Willott C.J.,Herzberg Institute for Astrophysics | Omont A.,CNRS Paris Institute of Astrophysics | Bergeron J.,CNRS Paris Institute of Astrophysics
Astrophysical Journal

We present Atacama Large Millimeter Array observations of rest-frame far-infrared continuum and [C II] line emission in two z = 6.4 quasars with black hole masses of 108 M ⊙. CFHQS J0210-0456 is detected in the continuum with a 1.2 mm flux of 120 ± 35 μJy, whereas CFHQS J2329-0301 is undetected at a similar noise level. J2329-0301 has a star formation rate limit of <40 M ⊙ yr-1, considerably below the typical value at all redshifts for this bolometric luminosity. Through comparison with hydro simulations, we speculate that this quasar is observed at a relatively rare phase where quasar feedback has effectively shut down star formation in the host galaxy. [C II] emission is also detected only in J0210-0456. The ratio of [C II] to far-infrared luminosity is similar to that of low-redshift galaxies of comparable luminosity, suggesting that the previous finding of an offset in the relationships between this ratio and far-infrared luminosity at low and high redshifts may be partially due to a selection effect due to the limited sensitivity of previous continuum data. The [C II] line of J0210-0456 is relatively narrow (FWHM = 189 ± 18 km s-1), indicating a dynamical mass substantially lower than expected from the local black hole-velocity dispersion correlation. The [C II] line is marginally resolved at 0.″7 resolution with the blue and red wings spatially offset by 0.″5 (3 kpc) and a smooth velocity gradient of 100 km s-1 across a scale of 6 kpc, possibly due to the rotation of a galaxy-wide disk. These observations are consistent with the idea that stellar mass growth lags black hole accretion for quasars at this epoch with respect to more recent times. © 2013. The American Astronomical Society. All rights reserved. Source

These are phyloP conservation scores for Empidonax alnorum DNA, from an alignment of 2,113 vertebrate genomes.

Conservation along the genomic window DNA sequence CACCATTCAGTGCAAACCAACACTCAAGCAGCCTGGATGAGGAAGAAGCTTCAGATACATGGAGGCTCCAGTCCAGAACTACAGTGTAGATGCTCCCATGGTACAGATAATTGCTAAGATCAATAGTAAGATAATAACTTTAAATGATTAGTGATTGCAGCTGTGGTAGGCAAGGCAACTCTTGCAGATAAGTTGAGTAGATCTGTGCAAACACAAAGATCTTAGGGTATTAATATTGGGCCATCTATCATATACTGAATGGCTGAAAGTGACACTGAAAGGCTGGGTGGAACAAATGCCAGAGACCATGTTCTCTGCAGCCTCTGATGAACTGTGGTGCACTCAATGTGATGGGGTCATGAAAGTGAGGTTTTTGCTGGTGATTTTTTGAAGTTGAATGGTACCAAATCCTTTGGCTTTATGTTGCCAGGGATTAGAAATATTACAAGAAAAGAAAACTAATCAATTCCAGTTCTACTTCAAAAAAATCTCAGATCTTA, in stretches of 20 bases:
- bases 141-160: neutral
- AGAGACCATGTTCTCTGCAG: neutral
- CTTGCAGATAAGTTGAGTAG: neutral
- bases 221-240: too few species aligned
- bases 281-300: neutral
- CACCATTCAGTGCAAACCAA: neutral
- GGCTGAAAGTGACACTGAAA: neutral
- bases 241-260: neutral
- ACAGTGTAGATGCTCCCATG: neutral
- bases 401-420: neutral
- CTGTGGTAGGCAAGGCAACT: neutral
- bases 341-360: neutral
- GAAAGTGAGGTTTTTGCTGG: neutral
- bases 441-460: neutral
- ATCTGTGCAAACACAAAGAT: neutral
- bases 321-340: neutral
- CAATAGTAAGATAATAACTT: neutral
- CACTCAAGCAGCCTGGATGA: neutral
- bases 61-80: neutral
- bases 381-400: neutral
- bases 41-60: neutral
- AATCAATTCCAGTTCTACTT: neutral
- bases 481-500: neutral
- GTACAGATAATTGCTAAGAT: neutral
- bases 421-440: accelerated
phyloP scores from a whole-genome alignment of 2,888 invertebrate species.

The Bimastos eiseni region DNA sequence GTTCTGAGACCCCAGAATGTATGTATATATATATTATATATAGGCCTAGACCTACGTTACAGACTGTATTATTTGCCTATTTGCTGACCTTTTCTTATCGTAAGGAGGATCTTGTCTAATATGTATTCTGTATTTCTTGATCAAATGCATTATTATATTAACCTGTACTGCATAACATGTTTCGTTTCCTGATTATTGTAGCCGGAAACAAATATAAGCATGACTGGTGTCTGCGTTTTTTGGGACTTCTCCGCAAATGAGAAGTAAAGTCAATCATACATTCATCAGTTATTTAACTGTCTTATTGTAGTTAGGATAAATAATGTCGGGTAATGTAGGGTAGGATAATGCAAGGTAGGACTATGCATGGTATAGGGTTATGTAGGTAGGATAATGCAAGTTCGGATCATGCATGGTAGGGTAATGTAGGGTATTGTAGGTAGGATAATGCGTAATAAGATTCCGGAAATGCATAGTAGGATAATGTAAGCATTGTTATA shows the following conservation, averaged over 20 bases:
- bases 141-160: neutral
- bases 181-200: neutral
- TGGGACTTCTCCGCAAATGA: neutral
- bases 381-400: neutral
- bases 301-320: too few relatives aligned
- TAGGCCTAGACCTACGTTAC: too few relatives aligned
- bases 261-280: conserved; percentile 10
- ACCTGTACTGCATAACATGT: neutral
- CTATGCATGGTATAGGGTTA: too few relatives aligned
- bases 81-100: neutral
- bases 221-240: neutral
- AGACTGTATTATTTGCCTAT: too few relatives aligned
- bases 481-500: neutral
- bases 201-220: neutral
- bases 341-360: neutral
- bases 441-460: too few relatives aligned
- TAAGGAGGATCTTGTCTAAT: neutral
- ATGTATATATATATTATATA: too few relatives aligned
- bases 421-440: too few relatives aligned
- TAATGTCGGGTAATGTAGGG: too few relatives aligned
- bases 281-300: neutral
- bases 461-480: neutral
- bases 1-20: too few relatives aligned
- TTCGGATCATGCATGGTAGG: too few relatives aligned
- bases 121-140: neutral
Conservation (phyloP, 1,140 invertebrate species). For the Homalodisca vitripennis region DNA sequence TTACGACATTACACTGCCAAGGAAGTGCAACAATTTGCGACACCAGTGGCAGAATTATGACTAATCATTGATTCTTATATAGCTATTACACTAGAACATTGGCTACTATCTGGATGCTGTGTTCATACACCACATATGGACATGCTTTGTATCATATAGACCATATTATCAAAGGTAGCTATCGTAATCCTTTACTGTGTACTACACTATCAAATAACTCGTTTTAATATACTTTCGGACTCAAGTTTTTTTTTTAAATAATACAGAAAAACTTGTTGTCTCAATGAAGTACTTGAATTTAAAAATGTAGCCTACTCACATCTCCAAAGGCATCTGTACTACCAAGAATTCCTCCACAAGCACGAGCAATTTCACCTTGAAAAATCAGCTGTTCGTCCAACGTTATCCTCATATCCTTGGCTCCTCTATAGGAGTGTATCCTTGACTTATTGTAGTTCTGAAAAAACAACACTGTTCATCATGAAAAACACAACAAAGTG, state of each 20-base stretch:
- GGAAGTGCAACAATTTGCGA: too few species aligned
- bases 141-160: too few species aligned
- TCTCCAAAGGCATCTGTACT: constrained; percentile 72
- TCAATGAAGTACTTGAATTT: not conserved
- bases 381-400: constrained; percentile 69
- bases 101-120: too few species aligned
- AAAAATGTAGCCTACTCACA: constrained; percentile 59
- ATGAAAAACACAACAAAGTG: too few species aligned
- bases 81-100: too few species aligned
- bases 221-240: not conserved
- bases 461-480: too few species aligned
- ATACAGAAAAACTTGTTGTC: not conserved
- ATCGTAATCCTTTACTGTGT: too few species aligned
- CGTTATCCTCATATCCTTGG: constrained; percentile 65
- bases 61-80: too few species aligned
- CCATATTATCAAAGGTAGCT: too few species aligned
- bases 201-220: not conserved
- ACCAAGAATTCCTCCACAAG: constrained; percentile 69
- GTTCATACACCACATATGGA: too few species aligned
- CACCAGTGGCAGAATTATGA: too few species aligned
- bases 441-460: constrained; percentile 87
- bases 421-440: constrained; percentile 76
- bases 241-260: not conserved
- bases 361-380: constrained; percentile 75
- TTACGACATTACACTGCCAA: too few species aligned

Gwyn S.D.J.,Herzberg Institute for Astrophysics
Astronomical Journal

This paper describes the image stacks and catalogs of the Canada-France-Hawaii Telescope Legacy Survey produced using the MegaPipe data pipeline at the Canadian Astronomy Data Centre. The Legacy Survey is divided into two parts. The Deep Survey consists of four fields each of 1deg 2, with magnitude limits (50% completeness for point sources) of u = 27.5, g = 27.9, r = 27.7, i = 27.4, and z = 26.2. It contains 1.6 × 10 6 sources. The Wide Survey consists of 150deg 2 split over four fields, with magnitude limits of u = 26.0, g = 26.5, r = 25.9, i = 25.7, and z = 24.6. It contains 3 × 10 7 sources. This paper describes the calibration, image stacking, and catalog generation process. The images and catalogs are available on the web through several interfaces: normal image and text file catalog downloads, a "Google Sky" interface, an image cutout service, and a catalog database query service. © 2012. National Research Council Canada. All rights reserved. Source